A team of 4 Middle School Teachers and 4 Administrators piloted the second instructional rounds group in Mount Vernon’s Middle School starting in January 2014. After one pre-brief (to establish norms and goals), four observations and four group debriefs, we concluded our rounds with one final post-brief session. Here is the feedback…
What was good about this IR experience?
Greatest learning came from hearing about others’ feedback
Our group allowed the conversation to be organic
I benefited from an inside view of the all the classrooms
This increases the respect for our profession
It allowed me to form relationships with teammates on other grades and on the other campus
Made me more willing to take risks
Feedback is less scary if you feel supported and cared for.
As a new teacher, I felt like part of the community
What could improve the instructional rounds experience?
Focus on a problem of practice
Divide of areas of specific focus among observers
Bring in research and apply
Include peers in observations (rotate or video tape)
Teachers request observation for specific lessons (when they want feedback)
What could we improve about Proto 3 (the instrument we use to gather the observation data)?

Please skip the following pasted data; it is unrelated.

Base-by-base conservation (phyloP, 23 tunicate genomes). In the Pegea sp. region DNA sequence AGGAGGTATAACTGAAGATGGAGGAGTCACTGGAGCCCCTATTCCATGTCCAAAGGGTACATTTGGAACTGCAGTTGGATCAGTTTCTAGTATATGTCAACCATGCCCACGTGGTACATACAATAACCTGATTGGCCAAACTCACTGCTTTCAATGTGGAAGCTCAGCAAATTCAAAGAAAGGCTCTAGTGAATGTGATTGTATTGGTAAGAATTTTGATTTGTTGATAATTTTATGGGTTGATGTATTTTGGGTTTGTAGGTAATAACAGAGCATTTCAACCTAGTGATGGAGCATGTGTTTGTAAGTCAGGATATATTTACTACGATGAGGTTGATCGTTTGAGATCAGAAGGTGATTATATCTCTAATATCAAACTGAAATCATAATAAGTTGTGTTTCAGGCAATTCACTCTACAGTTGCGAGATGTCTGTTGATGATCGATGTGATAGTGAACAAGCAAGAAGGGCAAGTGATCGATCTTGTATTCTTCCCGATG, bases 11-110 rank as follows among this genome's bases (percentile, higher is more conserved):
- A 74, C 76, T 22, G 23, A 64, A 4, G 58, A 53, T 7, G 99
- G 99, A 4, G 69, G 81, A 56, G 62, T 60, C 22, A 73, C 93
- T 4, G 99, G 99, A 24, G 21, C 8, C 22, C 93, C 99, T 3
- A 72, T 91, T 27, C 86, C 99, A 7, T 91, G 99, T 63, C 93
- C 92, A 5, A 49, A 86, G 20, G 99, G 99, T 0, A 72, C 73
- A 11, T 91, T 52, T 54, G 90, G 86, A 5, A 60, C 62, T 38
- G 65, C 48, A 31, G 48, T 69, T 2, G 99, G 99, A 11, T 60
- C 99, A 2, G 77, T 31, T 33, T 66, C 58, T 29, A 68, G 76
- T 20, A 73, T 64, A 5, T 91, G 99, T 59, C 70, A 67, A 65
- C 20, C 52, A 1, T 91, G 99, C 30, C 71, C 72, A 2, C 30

Did the teacher get the feedback they wanted/needed each time?
Time is challenging to fill it all out
Is it redundant? (reading #4 – the transcript four times, mostly the same)
I want more questions and coaching in my feedback
Would it be more useful with a specific focus?
It was good because it has made me more intentional about the mindsets
Add indicators to mindsets
Plan professional learning around the data gained in the pedagogical map
What do you see as part of the next iteration of instructional rounds here?
IR networks become research teams, too. 2-3 research teams
HMW nurture innovation?
Teacher action research question/SMART goal
spread the love, but keep this team
spread to other divisions, other teachers
lesson plan of the month? demo slam/lesson slam?